(this ain't gonna reveal the best side of my personality, so don't read it)

I'm currently working in a Japanese company. I am not Japanese. I am also new to this company and their way of doing things. Thus I expect to be told what to do. I am not the type to buck at authority - on the contrary, I much prefer being told exactly what needs to be done. That way I can do what I need to with confidence, not worrying constantly about whether this is the way to do things.

But do I need to be told not to wash the dishes with the cloth we use to clean the windows? I do not. If I am washing the washcloth in the sink, why then does my colleague jump to the conclusion that I might be doing just that? Does she think that in Gaikoku, people routinely clean dishes with dirty window-cleaning cloths? Moreover, even if she does believe that, does she have to assume that after living for six years in this country I still wouldn't know any better?

This is just the latest in a series of these, by the way. I will be doing something innocuous, and she will say "oh, god, you're not going to [do something nobody would ever do, no matter where they come from], are you?"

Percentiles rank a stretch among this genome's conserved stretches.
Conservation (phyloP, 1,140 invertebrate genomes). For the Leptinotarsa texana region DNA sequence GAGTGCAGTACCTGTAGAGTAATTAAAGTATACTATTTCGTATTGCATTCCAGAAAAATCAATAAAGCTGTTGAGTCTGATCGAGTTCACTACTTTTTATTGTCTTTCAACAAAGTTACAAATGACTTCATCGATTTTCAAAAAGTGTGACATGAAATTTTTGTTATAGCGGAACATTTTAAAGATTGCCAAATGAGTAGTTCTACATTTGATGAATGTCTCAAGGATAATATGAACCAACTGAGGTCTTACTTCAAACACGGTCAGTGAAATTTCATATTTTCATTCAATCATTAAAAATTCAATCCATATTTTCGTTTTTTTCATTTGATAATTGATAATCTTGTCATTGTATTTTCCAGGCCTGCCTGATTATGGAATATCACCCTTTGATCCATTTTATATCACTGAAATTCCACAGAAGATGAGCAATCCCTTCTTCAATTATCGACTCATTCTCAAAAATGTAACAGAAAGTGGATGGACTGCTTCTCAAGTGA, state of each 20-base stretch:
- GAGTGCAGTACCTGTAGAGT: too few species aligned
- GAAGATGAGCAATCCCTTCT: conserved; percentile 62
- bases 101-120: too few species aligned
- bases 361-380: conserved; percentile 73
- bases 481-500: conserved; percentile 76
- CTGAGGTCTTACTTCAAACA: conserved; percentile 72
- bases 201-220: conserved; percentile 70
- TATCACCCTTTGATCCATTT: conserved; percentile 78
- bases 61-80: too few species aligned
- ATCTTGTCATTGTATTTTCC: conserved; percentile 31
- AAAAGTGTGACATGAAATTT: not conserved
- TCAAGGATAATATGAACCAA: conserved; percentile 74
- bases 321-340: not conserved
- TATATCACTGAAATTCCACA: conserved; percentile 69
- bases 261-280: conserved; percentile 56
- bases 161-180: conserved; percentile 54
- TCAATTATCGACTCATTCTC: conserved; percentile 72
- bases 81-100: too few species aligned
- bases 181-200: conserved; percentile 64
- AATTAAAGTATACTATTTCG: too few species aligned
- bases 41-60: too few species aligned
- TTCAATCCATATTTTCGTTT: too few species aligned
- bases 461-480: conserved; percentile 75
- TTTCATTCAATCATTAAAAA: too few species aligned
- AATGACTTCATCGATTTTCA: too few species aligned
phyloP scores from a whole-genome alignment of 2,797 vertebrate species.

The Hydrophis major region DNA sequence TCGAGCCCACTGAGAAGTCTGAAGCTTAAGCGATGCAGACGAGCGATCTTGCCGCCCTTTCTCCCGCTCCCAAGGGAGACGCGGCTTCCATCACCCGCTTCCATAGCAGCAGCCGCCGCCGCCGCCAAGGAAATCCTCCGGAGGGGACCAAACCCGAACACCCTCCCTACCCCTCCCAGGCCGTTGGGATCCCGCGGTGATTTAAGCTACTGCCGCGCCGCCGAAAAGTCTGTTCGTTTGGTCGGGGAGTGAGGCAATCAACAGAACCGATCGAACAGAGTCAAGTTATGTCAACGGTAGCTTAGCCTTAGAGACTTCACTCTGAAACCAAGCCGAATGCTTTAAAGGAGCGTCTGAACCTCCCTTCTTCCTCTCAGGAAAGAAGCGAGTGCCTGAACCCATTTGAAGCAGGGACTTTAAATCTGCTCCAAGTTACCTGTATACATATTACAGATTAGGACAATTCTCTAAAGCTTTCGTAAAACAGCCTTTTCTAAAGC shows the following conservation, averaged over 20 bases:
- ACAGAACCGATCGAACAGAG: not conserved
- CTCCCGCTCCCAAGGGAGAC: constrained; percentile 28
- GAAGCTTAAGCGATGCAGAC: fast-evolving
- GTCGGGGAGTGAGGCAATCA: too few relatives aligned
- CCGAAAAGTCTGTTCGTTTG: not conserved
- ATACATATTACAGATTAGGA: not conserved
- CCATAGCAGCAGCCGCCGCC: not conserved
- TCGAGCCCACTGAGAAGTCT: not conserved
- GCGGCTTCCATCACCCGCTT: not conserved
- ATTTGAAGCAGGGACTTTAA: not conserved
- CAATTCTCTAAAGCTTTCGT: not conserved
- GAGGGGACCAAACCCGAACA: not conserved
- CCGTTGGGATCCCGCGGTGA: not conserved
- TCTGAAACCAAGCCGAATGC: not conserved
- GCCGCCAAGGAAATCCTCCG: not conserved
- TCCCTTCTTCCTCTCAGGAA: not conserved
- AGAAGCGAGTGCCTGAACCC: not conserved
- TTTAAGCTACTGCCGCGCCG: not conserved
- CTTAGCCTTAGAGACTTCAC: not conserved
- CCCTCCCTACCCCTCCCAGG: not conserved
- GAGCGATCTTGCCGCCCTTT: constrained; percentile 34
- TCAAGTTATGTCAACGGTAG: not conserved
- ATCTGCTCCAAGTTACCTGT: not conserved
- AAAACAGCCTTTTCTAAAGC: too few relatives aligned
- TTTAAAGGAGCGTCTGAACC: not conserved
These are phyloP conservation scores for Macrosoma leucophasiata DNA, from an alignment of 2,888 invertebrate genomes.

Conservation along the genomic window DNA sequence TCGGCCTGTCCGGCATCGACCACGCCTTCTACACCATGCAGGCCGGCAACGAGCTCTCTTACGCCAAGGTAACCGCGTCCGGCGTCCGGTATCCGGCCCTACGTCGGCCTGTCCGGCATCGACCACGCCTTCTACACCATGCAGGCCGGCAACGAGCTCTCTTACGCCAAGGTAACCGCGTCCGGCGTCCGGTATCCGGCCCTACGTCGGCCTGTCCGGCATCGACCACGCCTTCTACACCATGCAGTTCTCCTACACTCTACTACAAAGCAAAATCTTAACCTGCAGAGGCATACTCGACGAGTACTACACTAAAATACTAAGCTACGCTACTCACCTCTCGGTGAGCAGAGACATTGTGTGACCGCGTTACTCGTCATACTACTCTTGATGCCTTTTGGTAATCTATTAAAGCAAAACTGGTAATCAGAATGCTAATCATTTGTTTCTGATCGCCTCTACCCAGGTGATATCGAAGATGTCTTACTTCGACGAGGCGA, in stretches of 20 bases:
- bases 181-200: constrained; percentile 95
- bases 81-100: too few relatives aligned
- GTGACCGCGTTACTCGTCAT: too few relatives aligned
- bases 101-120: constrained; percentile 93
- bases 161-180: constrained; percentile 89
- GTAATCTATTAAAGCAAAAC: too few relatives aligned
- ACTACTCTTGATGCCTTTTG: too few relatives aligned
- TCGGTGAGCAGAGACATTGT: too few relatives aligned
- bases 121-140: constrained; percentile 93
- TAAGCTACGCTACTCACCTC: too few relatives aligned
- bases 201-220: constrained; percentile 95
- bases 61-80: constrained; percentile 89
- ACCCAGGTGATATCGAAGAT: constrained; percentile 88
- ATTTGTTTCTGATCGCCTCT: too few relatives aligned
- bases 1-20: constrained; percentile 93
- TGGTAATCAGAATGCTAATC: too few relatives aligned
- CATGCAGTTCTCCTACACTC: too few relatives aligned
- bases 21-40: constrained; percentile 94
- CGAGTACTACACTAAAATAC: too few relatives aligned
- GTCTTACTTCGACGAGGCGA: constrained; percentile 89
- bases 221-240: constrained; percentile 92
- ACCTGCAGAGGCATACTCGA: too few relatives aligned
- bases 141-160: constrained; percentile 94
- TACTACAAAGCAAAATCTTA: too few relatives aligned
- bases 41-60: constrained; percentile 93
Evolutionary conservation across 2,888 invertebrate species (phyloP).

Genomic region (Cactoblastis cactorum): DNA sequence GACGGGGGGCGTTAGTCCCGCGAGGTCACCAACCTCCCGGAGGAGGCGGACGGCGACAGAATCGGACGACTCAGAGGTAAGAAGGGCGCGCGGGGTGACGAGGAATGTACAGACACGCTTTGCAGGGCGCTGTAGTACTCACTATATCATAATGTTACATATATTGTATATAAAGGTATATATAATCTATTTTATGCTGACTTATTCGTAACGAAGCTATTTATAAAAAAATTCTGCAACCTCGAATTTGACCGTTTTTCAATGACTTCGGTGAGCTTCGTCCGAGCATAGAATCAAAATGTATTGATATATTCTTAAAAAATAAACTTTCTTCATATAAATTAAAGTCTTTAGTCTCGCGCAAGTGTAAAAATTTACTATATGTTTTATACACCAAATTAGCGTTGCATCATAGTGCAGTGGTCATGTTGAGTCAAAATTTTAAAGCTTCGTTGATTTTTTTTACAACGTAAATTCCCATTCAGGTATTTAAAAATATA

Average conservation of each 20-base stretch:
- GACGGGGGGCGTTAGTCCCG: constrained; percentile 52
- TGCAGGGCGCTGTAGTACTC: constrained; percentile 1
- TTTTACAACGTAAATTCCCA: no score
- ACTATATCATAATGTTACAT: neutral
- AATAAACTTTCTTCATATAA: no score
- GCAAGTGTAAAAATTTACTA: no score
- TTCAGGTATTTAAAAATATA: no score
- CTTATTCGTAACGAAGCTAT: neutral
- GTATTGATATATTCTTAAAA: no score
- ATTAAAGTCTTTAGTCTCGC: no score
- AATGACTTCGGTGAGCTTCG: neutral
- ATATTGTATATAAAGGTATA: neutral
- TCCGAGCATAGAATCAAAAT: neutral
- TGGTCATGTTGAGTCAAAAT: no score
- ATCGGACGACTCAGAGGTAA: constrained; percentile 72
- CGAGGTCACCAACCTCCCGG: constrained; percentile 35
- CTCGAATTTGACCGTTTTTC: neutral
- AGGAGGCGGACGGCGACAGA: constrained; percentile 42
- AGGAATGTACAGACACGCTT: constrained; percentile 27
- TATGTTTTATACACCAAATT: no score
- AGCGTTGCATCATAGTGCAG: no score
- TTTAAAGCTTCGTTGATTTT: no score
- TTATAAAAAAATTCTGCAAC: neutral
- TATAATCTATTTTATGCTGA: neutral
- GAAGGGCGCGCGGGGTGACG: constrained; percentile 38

I love Japan, which is why I decided to spend my life living and working here. But like everything, it is not without its flaws. People who treat me like I am a stupid child do not earn places on my most-loved list. The fact that they do so because I am foreign also doesn't earn them places on my not-racist list.

And it never used to bother me, you know, when I'd only been here for a little while, but yes, after six years I can use fucking chopsticks. After majoring in it for four years in college and working a job surrounded by Japanese people for five years, yes, I can speak Japanese. After writing a dissertation for said major on the morphology of Japanese, Korean and Turkish, yes, it is safe to assume that I can at least read one or two fucking kanji. Complimenting me on that is insulting and condescending. I'm supposed to be your colleague, not some mentally deficient clown for you to take pity on. The idea that I am special because I mastered something that you also mastered is nothing more than a way of putting yourself on a pedestal, and it's all part and parcel of the endemic soft racism that plagues this country. Japan is "special".

It doesn't help that there are many aspects of it which are special. Like I said, I love it; that's why I am here and will continue to stay. But god, I've lived in a lot of places, and I've never found any nation whose people feel the need to so routinely phrase their sentences "In our country, you see, we do it this way."

And don't even get me started on visa applications.

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